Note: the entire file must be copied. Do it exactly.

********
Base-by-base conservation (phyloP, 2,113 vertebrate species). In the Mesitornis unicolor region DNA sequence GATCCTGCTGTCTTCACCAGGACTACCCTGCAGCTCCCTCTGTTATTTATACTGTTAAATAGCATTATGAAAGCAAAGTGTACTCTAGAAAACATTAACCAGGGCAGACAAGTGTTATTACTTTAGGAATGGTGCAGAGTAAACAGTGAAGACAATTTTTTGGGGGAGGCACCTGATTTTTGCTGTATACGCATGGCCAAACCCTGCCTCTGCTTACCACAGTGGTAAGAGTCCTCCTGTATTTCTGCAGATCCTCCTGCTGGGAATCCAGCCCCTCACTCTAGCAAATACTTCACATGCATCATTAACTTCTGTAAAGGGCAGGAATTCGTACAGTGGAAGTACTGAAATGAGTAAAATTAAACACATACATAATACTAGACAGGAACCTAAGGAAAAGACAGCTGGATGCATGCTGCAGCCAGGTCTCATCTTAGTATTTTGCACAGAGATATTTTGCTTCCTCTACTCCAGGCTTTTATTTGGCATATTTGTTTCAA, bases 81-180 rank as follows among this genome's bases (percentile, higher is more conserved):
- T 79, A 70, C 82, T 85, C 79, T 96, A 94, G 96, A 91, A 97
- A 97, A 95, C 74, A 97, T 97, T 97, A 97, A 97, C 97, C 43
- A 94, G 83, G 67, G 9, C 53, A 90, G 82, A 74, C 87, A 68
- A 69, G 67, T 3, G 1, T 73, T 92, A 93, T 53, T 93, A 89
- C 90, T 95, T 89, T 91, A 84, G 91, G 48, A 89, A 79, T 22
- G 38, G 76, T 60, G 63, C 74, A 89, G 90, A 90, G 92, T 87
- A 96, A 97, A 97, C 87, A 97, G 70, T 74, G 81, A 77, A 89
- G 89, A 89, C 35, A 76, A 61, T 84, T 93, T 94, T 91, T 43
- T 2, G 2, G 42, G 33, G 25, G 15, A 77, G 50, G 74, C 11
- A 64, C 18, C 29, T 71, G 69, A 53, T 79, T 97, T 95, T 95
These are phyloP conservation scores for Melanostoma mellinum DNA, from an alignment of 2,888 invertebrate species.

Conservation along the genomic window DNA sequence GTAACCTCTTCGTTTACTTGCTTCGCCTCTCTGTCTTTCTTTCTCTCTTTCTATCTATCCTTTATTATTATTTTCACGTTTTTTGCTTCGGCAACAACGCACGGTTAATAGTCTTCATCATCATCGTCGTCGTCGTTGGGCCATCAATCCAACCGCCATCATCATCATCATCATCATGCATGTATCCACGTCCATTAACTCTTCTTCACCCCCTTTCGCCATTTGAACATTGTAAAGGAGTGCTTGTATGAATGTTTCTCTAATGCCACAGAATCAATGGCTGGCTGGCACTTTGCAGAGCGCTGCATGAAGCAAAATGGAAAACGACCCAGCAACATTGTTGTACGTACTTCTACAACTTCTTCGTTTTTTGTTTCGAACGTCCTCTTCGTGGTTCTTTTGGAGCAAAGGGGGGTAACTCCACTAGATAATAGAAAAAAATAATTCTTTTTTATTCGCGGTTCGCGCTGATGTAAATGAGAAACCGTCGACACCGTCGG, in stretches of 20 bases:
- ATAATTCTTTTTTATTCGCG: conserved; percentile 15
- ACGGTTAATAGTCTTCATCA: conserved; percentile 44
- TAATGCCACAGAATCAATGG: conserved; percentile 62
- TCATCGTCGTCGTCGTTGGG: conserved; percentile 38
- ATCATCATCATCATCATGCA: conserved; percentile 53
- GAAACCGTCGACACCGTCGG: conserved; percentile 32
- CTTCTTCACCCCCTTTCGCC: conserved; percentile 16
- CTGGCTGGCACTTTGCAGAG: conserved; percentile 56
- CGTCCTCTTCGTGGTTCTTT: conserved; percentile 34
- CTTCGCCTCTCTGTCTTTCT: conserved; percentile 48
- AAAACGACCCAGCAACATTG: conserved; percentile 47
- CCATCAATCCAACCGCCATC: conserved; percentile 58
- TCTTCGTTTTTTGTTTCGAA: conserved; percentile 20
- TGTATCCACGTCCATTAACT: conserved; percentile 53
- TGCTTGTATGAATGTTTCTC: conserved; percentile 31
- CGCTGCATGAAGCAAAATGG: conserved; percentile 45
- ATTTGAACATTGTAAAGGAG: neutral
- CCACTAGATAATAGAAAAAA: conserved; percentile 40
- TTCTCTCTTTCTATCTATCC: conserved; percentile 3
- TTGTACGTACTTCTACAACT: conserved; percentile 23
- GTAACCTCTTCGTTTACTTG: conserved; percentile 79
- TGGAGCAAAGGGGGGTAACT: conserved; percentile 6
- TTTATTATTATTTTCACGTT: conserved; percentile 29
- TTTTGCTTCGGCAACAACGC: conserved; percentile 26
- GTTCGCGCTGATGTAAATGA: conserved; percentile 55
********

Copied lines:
Base-by-base conservation (phyloP, 2,113 vertebrate species). In the Mesitornis unicolor region DNA sequence GATCCTGCTGTCTTCACCAGGACTACCCTGCAGCTCCCTCTGTTATTTATACTGTTAAATAGCATTATGAAAGCAAAGTGTACTCTAGAAAACATTAACCAGGGCAGACAAGTGTTATTACTTTAGGAATGGTGCAGAGTAAACAGTGAAGACAATTTTTTGGGGGAGGCACCTGATTTTTGCTGTATACGCATGGCCAAACCCTGCCTCTGCTTACCACAGTGGTAAGAGTCCTCCTGTATTTCTGCAGATCCTCCTGCTGGGAATCCAGCCCCTCACTCTAGCAAATACTTCACATGCATCATTAACTTCTGTAAAGGGCAGGAATTCGTACAGTGGAAGTACTGAAATGAGTAAAATTAAACACATACATAATACTAGACAGGAACCTAAGGAAAAGACAGCTGGATGCATGCTGCAGCCAGGTCTCATCTTAGTATTTTGCACAGAGATATTTTGCTTCCTCTACTCCAGGCTTTTATTTGGCATATTTGTTTCAA, bases 81-180 rank as follows among this genome's bases (percentile, higher is more conserved):
- T 79, A 70, C 82, T 85, C 79, T 96, A 94, G 96, A 91, A 97
- A 97, A 95, C 74, A 97, T 97, T 97, A 97, A 97, C 97, C 43
- A 94, G 83, G 67, G 9, C 53, A 90, G 82, A 74, C 87, A 68
- A 69, G 67, T 3, G 1, T 73, T 92, A 93, T 53, T 93, A 89
- C 90, T 95, T 89, T 91, A 84, G 91, G 48, A 89, A 79, T 22
- G 38, G 76, T 60, G 63, C 74, A 89, G 90, A 90, G 92, T 87
- A 96, A 97, A 97, C 87, A 97, G 70, T 74, G 81, A 77, A 89
- G 89, A 89, C 35, A 76, A 61, T 84, T 93, T 94, T 91, T 43
- T 2, G 2, G 42, G 33, G 25, G 15, A 77, G 50, G 74, C 11
- A 64, C 18, C 29, T 71, G 69, A 53, T 79, T 97, T 95, T 95
These are phyloP conservation scores for Melanostoma mellinum DNA, from an alignment of 2,888 invertebrate species.

Conservation along the genomic window DNA sequence GTAACCTCTTCGTTTACTTGCTTCGCCTCTCTGTCTTTCTTTCTCTCTTTCTATCTATCCTTTATTATTATTTTCACGTTTTTTGCTTCGGCAACAACGCACGGTTAATAGTCTTCATCATCATCGTCGTCGTCGTTGGGCCATCAATCCAACCGCCATCATCATCATCATCATCATGCATGTATCCACGTCCATTAACTCTTCTTCACCCCCTTTCGCCATTTGAACATTGTAAAGGAGTGCTTGTATGAATGTTTCTCTAATGCCACAGAATCAATGGCTGGCTGGCACTTTGCAGAGCGCTGCATGAAGCAAAATGGAAAACGACCCAGCAACATTGTTGTACGTACTTCTACAACTTCTTCGTTTTTTGTTTCGAACGTCCTCTTCGTGGTTCTTTTGGAGCAAAGGGGGGTAACTCCACTAGATAATAGAAAAAAATAATTCTTTTTTATTCGCGGTTCGCGCTGATGTAAATGAGAAACCGTCGACACCGTCGG, in stretches of 20 bases:
- ATAATTCTTTTTTATTCGCG: conserved; percentile 15
- ACGGTTAATAGTCTTCATCA: conserved; percentile 44
- TAATGCCACAGAATCAATGG: conserved; percentile 62
- TCATCGTCGTCGTCGTTGGG: conserved; percentile 38
- ATCATCATCATCATCATGCA: conserved; percentile 53
- GAAACCGTCGACACCGTCGG: conserved; percentile 32
- CTTCTTCACCCCCTTTCGCC: conserved; percentile 16
- CTGGCTGGCACTTTGCAGAG: conserved; percentile 56
- CGTCCTCTTCGTGGTTCTTT: conserved; percentile 34
- CTTCGCCTCTCTGTCTTTCT: conserved; percentile 48
- AAAACGACCCAGCAACATTG: conserved; percentile 47
- CCATCAATCCAACCGCCATC: conserved; percentile 58
- TCTTCGTTTTTTGTTTCGAA: conserved; percentile 20
- TGTATCCACGTCCATTAACT: conserved; percentile 53
- TGCTTGTATGAATGTTTCTC: conserved; percentile 31
- CGCTGCATGAAGCAAAATGG: conserved; percentile 45
- ATTTGAACATTGTAAAGGAG: neutral
- CCACTAGATAATAGAAAAAA: conserved; percentile 40
- TTCTCTCTTTCTATCTATCC: conserved; percentile 3
- TTGTACGTACTTCTACAACT: conserved; percentile 23
- GTAACCTCTTCGTTTACTTG: conserved; percentile 79
- TGGAGCAAAGGGGGGTAACT: conserved; percentile 6
- TTTATTATTATTTTCACGTT: conserved; percentile 29
- TTTTGCTTCGGCAACAACGC: conserved; percentile 26
- GTTCGCGCTGATGTAAATGA: conserved; percentile 55